Credit:phys.org

Why The Humanity Post?

The World Health Organisation has named depression as the greatest cause of suffering worldwide. In the U.S., 1 out of 5 deals with depression or anxiety. For youth, that number increases to 1 in 3.

The good news is that 40% of our happiness can be influenced by intentional thoughts and actions, leading to life changing habits. It’s this 40% that The Humanity Post  help to impact.

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Scientists Develop Near Invincible Textile Coating That Can Repel Almost Anything

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Scientists Develop Near-Invincible Textile Coating That Can Repel Blood, Bacteria, and Even Viruses

Masks, gowns, and other personal protective equipment (PPE) are essential for protecting healthcare workers—however, the textiles and materials used in such items can absorb and carry viruses and bacteria, inadvertently spreading the disease the wearer sought to contain.

When the coronavirus spread amongst healthcare professionals and left PPE in short supply, finding a way to provide better protection while allowing for the safe reuse of these items became paramount.

Thankfully, researchers from the LAMP Lab at the University of Pittsburgh Swanson School of Engineering may have a solution. The lab has created a textile coating that can not only repel liquids like blood and saliva but can also prevent viruses from adhering to the surface. The work was recently published in the journal ACS Applied Materials and Interfaces.

Photo by University of Pittsburgh

“Recently there’s been focus on blood-repellent surfaces, and we were interested in achieving this with mechanical durability,” said Anthony Galante, PhD student in industrial engineering at Pitt and lead author of the paper. “We want to push the boundary on what is possible with these types of surfaces, and especially given the current pandemic, we knew it’d be important to test against viruses.”

What makes the coating unique is its ability to withstand ultrasonic washing, scrubbing and scraping. With other similar coatings currently in use, washing or rubbing the surface of the textile will reduce or eliminate its repellent abilities.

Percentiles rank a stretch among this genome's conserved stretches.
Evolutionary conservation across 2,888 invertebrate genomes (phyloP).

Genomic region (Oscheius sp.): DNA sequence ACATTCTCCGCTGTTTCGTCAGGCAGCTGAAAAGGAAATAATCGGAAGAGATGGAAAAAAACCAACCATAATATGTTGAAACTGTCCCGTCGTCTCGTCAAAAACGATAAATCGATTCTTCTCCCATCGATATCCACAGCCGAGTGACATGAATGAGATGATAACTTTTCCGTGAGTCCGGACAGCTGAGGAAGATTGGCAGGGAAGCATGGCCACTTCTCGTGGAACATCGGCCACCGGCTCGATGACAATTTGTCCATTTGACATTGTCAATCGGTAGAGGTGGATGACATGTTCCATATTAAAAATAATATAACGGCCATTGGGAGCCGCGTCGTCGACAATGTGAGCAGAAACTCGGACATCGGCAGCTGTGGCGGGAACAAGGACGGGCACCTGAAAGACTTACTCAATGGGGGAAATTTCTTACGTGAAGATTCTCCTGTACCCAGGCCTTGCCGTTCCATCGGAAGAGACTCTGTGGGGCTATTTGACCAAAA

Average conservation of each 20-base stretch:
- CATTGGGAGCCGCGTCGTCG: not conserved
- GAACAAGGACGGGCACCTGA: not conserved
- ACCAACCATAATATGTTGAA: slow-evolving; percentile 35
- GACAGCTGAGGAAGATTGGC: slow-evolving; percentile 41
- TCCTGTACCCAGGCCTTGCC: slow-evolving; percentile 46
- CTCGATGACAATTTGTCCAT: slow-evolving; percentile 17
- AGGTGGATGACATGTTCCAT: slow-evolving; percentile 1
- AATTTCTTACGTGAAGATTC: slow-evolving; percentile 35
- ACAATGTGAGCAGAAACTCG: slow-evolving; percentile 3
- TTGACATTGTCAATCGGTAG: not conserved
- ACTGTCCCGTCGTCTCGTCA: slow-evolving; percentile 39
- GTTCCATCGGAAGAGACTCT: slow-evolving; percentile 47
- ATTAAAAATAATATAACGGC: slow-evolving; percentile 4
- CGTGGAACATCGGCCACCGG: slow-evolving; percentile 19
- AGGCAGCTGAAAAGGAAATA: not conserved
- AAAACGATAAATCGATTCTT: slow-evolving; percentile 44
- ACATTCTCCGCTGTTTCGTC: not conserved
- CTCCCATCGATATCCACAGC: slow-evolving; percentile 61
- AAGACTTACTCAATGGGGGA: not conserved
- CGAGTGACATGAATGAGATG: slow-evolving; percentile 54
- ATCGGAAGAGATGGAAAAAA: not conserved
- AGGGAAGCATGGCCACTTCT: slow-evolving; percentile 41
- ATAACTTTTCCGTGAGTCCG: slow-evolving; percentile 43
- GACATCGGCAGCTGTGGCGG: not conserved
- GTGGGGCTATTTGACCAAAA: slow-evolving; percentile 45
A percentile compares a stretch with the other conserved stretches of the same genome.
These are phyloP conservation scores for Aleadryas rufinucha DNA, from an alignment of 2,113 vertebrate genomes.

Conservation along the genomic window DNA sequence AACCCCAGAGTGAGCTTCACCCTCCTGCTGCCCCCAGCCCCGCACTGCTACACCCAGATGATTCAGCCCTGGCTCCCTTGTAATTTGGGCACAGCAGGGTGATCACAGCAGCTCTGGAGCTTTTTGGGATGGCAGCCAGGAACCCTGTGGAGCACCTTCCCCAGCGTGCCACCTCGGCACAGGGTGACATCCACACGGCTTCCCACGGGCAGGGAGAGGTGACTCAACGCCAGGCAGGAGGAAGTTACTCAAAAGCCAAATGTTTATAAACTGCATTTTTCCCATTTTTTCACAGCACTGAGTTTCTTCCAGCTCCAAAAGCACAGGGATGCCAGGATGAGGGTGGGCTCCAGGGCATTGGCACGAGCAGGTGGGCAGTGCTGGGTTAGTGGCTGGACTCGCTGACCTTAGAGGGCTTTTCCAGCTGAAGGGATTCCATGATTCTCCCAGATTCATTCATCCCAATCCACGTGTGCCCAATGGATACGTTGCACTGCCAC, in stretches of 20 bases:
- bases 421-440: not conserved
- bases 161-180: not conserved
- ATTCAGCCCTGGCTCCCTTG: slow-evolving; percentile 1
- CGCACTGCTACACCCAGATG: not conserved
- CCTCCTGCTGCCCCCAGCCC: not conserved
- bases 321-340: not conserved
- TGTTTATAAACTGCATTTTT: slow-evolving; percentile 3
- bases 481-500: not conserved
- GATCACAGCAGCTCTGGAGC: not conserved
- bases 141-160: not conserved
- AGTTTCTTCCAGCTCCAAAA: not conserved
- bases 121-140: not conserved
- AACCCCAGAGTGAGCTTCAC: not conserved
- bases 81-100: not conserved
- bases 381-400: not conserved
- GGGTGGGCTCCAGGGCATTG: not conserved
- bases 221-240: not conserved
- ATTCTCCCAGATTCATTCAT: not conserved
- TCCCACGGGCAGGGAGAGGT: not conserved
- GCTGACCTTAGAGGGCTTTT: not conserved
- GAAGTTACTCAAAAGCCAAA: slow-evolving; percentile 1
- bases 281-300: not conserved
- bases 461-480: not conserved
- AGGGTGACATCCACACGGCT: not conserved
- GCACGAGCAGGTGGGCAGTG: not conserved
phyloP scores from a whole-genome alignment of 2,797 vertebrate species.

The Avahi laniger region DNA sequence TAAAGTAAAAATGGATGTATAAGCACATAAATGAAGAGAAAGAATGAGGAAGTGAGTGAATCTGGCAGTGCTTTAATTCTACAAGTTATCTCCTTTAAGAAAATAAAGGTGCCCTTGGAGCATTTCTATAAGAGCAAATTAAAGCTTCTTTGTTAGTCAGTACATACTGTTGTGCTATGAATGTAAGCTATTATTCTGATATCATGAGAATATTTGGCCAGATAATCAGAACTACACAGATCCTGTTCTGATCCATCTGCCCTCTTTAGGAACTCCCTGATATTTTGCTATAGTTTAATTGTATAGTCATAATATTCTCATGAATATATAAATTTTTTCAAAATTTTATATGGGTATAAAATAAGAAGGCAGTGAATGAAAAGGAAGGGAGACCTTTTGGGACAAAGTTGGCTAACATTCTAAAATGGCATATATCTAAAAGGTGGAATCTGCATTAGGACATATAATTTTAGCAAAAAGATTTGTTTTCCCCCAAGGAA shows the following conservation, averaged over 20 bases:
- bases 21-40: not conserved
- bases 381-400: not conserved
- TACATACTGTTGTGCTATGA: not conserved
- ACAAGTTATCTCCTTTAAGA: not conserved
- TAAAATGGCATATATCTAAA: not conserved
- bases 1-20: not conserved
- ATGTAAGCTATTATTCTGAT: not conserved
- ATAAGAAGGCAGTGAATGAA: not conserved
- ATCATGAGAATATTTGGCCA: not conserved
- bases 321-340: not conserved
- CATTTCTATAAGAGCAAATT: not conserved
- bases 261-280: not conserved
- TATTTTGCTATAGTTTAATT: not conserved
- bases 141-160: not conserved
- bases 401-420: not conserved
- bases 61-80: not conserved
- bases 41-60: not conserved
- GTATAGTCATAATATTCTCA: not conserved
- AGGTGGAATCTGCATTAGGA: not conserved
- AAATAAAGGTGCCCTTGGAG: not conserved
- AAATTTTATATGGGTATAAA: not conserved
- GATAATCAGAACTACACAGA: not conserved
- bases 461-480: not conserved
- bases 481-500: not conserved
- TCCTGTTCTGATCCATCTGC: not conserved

“The durability is very important because there are other surface treatments out there, but they’re limited to disposable textiles. You can only use a gown or mask once before disposing of it,” said Paul Leu, co-author and associate professor of industrial engineering, who leads the LAMP Lab. “Given the PPE shortage, there is a need for coatings that can be applied to reusable medical textiles that can be properly washed and sanitized.”

Galante put the new coating to the test, running it through tens of ultrasonic washes, applying thousands of rotations with a scrubbing pad (not unlike what might be used to scour pots and pans), and even scraping it with a sharp razor blade. After each test, the coating remained just as effective.

The treatment consists of polytetrafluoroethylene (PTFE) nanoparticles in a solvent thermally sintered to polypropylene microfibers. PTFE is stable and nontoxic at temperatures lower than 260 °C (500 °F).

The researchers worked with the Charles T. Campbell Microbiology Laboratory’s Research Director Eric Romanowski and Director of Basic Research Robert Shanks, in the Department of Ophthalmology at Pitt, to test the coating against a strain of adenovirus.

“As this fabric was already shown to repel blood, protein and bacteria, the logical next step was to determine whether it repels viruses. We chose human adenovirus types 4 and 7, as these are causes of acute respiratory disease as well as conjunctivitis (pink eye),” said Romanowski. “It was hoped that the fabric would repel these viruses similar to how it repels proteins, which these viruses essentially are: proteins with nucleic acid inside. As it turned out, the adenoviruses were repelled in a similar way as proteins.”

The coating may have broad applications in healthcare: everything from hospital gowns to waiting room chairs could benefit from the ability to repel viruses, particularly ones as easily spread as adenoviruses.

“Adenovirus can be inadvertently picked up in hospital waiting rooms and from contaminated surfaces in general. It is rapidly spread in schools and homes and has an enormous impact on quality of life—keeping kids out of school and parents out of work,” said Shanks. “This coating on waiting room furniture, for example, could be a major step towards reducing this problem.”

The next step for the researchers will be to test the effectiveness against betacoronaviruses, like the one that causes COVID-19.

“If the treated fabric would repel betacornonaviruses, and in particular SARS-CoV-2, this could have a huge impact for healthcare workers and even the general public if PPE, scrubs, or even clothing could be made from protein, blood-, bacteria-, and virus-repelling fabrics,” said Romanowski.

At the moment, the coating is applied using drop casting, a method that saturates the material with a solution from a syringe and applies a heat treatment to increase stability. But the researchers believe the process can use a spraying or dipping method to accommodate larger pieces of material, like gowns, and can eventually be scaled up for production.

Reprinted from University of Pittsburgh